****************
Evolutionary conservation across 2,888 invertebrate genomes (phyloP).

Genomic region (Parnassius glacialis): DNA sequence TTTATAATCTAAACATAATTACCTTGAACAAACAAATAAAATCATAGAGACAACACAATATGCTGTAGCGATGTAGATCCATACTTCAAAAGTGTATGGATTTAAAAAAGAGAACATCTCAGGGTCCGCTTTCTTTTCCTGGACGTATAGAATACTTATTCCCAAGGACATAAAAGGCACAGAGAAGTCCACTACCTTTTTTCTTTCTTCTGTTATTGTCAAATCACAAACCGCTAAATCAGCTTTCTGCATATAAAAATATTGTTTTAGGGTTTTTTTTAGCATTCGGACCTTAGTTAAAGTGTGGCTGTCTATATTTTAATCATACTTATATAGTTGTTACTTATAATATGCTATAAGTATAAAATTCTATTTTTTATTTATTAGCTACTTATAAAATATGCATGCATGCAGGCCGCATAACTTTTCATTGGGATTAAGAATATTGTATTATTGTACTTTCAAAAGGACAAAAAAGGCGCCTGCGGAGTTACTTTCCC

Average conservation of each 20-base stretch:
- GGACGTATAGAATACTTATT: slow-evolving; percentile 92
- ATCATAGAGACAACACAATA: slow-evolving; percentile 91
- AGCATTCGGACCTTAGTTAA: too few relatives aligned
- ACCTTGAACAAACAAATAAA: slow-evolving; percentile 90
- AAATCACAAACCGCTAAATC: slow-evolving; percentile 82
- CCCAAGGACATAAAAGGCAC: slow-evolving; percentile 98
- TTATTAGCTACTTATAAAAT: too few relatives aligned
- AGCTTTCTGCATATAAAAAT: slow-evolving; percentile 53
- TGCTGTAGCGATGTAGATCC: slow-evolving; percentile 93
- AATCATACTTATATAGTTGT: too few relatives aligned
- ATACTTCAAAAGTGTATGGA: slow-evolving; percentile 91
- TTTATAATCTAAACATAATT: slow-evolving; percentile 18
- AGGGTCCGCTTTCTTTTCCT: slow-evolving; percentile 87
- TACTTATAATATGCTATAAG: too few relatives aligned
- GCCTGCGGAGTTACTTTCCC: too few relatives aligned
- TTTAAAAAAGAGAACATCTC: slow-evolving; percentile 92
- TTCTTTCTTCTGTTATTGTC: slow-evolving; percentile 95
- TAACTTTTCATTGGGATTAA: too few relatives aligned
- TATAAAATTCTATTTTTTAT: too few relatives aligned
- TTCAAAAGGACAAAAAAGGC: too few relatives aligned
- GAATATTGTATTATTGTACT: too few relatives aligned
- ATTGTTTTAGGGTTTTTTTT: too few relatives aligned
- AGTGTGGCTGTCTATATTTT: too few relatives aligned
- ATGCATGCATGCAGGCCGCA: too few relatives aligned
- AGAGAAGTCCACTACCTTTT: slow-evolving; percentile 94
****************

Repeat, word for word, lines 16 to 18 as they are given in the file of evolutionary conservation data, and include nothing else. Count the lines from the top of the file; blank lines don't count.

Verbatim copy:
- AGGGTCCGCTTTCTTTTCCT: slow-evolving; percentile 87
- TACTTATAATATGCTATAAG: too few relatives aligned
- GCCTGCGGAGTTACTTTCCC: too few relatives aligned